Can You Use Powdered Sugar In Coffee? We Got The Answer

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powdered sugar in coffee

Can you use powdered sugar in coffee? Check out what happens when you put powdered sugar in your cup of joe and other ways to sweeten your coffee.

So, you ran out of granulated sugar for your coffee, and you only have powdered sugar.

So, can you use powdered sugar in coffee?

The short answer is yes.

However, the full answer is a little more complicated than that.

Let’s take a quick look at what you need to know about using powdered sugar in coffee.

What Happens if You Put Powdered Sugar in Coffee?

So, let’s say you put the powdered sugar in coffee.

What happens next?

First, you will notice that it dissolved much faster than regular sugar. This is because powdered sugar is a finely crushed form of granulated sugar.

Adding powdered sugar results in a smoother coffee compared to when using granulated sugar.

So, sounds pretty okay so far, right?

But here’s the main catch.

Powdered sugar is much sweeter. One spoonful of powdered sugar equals about two spoonfuls of regular sugar.

So, be careful not to go overboard. Otherwise, your coffee might be sickeningly sweet!

Powdered Sugar vs. Granulated Sugar

The main difference between powdered sugar and granulated (or regular) sugar is its texture and composition. Granulated sugar is much coarser, while powdered sugar is extremely fine.

However, there are a couple of other key differences to be aware of.

Let’s take a closer look at granulated sugar and powdered sugar.

Granulated Sugar 

adding sugar to coffee
Granulated sugar is also known as white sugar or table sugar

Granulated sugar or cane sugar is the most common type of sugar people consume.

It is made by extracting cane syrup from the sugar cane plant. Then, manufacturers boil the syrup down to cook off the liquid.

What’s left are the grains of raw sugar. Unrefined sugar is what we know as brown sugar.

But, unrefined sugar can go through some extra processing, and then we get granulated white sugar.

Granulated sugar isn’t sticky, nor is it overly sweet. So, it’s easy to use. You’ll find it as an additive in things like coffee and tea as well as for use in cooking and baking.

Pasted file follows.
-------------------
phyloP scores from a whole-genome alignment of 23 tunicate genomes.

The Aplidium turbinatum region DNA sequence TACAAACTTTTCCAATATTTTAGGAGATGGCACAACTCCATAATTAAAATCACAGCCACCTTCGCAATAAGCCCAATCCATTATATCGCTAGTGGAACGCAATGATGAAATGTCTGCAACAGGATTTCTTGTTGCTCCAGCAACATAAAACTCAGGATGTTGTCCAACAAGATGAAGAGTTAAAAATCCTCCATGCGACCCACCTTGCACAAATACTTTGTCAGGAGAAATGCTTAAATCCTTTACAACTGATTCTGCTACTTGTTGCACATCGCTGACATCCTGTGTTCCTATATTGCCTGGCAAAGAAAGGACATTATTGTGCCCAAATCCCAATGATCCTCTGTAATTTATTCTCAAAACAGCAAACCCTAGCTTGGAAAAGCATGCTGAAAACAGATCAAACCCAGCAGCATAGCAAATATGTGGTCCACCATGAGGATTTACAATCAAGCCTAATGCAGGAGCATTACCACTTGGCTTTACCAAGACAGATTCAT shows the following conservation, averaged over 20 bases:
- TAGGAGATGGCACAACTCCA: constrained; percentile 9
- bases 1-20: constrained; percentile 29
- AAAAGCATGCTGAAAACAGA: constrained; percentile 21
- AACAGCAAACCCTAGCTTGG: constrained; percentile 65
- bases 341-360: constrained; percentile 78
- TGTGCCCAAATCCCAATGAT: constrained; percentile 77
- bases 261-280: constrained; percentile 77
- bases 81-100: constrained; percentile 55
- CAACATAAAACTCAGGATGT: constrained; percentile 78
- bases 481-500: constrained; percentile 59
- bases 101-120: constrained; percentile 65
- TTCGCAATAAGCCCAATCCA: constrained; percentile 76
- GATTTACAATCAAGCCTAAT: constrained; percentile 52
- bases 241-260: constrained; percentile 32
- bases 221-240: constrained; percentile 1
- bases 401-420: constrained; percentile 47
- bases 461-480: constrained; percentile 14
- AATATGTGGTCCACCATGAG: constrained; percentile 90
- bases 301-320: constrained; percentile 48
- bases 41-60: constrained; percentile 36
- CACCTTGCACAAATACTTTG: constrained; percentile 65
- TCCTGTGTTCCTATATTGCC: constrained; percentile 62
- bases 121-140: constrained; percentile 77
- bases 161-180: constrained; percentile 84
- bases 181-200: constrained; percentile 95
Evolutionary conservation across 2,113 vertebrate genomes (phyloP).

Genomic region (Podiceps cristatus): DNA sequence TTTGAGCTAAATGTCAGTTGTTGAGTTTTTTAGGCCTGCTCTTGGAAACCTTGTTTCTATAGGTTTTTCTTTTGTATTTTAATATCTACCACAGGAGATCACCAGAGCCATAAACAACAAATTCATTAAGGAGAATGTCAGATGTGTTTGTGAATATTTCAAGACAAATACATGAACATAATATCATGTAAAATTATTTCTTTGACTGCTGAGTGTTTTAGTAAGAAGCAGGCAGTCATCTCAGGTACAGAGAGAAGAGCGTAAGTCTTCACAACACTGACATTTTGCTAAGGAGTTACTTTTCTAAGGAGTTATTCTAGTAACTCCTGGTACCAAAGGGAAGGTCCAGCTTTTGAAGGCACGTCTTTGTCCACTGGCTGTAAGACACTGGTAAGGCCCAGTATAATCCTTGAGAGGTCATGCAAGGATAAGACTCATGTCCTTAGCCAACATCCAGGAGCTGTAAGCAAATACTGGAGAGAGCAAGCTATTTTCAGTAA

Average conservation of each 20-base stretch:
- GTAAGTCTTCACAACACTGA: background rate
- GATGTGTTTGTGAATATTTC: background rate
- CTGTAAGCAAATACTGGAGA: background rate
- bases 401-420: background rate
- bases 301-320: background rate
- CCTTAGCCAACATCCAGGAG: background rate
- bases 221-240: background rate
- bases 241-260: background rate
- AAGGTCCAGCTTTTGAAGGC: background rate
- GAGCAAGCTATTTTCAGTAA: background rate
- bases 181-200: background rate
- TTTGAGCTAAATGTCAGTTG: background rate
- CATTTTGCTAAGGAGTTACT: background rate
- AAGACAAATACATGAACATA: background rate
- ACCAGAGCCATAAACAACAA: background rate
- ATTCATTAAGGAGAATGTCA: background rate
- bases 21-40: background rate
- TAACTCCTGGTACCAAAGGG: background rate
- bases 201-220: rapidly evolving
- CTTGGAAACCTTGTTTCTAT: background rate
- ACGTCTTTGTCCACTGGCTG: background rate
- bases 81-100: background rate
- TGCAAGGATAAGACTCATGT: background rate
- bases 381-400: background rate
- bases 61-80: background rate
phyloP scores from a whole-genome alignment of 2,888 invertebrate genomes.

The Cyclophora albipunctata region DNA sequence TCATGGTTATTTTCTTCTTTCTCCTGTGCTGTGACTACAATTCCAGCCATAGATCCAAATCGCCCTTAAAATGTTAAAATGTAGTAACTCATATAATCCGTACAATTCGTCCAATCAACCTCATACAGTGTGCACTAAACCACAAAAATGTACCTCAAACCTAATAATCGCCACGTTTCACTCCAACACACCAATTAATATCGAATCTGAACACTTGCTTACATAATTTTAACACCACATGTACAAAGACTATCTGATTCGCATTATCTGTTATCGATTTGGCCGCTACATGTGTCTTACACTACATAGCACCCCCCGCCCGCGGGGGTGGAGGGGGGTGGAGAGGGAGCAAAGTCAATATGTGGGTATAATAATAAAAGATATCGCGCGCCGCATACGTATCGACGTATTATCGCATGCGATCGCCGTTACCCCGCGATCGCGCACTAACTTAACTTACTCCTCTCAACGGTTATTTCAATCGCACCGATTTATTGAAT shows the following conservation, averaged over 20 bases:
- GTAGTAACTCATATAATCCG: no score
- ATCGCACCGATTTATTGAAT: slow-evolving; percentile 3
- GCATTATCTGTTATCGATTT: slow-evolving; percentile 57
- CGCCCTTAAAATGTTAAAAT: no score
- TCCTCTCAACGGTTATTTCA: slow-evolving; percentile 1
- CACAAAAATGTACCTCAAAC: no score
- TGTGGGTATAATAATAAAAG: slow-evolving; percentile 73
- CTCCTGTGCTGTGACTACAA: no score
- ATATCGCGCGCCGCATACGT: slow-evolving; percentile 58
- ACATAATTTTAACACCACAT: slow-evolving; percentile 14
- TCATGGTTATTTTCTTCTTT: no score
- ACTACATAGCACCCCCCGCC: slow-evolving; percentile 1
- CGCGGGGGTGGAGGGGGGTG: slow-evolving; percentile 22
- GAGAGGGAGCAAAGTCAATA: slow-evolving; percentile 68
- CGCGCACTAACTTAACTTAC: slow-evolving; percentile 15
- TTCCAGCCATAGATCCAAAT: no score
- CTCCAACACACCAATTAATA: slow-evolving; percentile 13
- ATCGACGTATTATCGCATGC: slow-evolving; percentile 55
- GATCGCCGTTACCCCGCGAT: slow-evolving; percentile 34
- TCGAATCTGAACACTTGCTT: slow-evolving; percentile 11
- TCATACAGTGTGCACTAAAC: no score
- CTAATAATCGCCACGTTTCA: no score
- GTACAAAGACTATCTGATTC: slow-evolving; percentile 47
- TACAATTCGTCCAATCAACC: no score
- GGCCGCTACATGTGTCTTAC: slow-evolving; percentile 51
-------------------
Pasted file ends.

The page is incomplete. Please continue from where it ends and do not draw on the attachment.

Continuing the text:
Powdered Sugar 

To make powdered sugar, manufacturing companies first have to produce granulated sugar.

Once the granulated sugar is obtained, it goes through a process where it’s ground into a fine powder.

This type of sugar is so fine that it’s pretty sticky. To prevent the sugar from forming clumps, it usually has corn starch so that it does not stick.

Powdered sugar contains more air in its composition than granulated sugar. This is because of the powdering process.

Powdered sugar is very useful in icing and decorations. For example, it’s widely used in donuts. However, as we’re discovering, you can also add it to your coffee!

3 Ways to Use Powdered Sugar in Coffee

If you want to use powdered sugar, there are a couple of ways you can do so.

Here are a few fast and easy ways to add powdered sugar to your morning cup of Joe!

Use It As a Regular Sugar Replacement

To use powdered sugar as a replacement for granulated sugar, just add a scoop or two to your coffee.

The only thing you have to remember is to use the correct portions so that your coffee isn’t too sweet. (Half of the amount of regular sugar!)

Simply brew a cup of coffee as usual and measure out the amount of powdered sugar you want to add. Stir your coffee, and enjoy the drink.

Make a Coffee Drizzle Glaze

If you want to get creative, you can also use powdered sugar to make a drizzle glaze.

All you need to make it is:

  • 1 ½ tablespoons of strong, brewed coffee
  • 1 cup of powdered sugar

With your ingredients in hand, add the sugar and coffee to a bowl. Mix them together until they form a smooth glaze.

Then, drizzle your glaze over an iced coffee. The taste is reminiscent of a caramel macchiato. (Yum!)

Make Dalgona Coffee

Many people post coffee recipes on TikTok, and one that’s been trending is Dalgona coffee.

And I totally get the trend, because this coffee looks so delicious!

Dalgona coffee has a smooth texture and is super sweet. It uses powdered sugar, so it’s a great pick if you’re experimenting with this coffee additive.

To make Dalgona coffee, you’ll need:

  • 2 tablespoons of instant coffee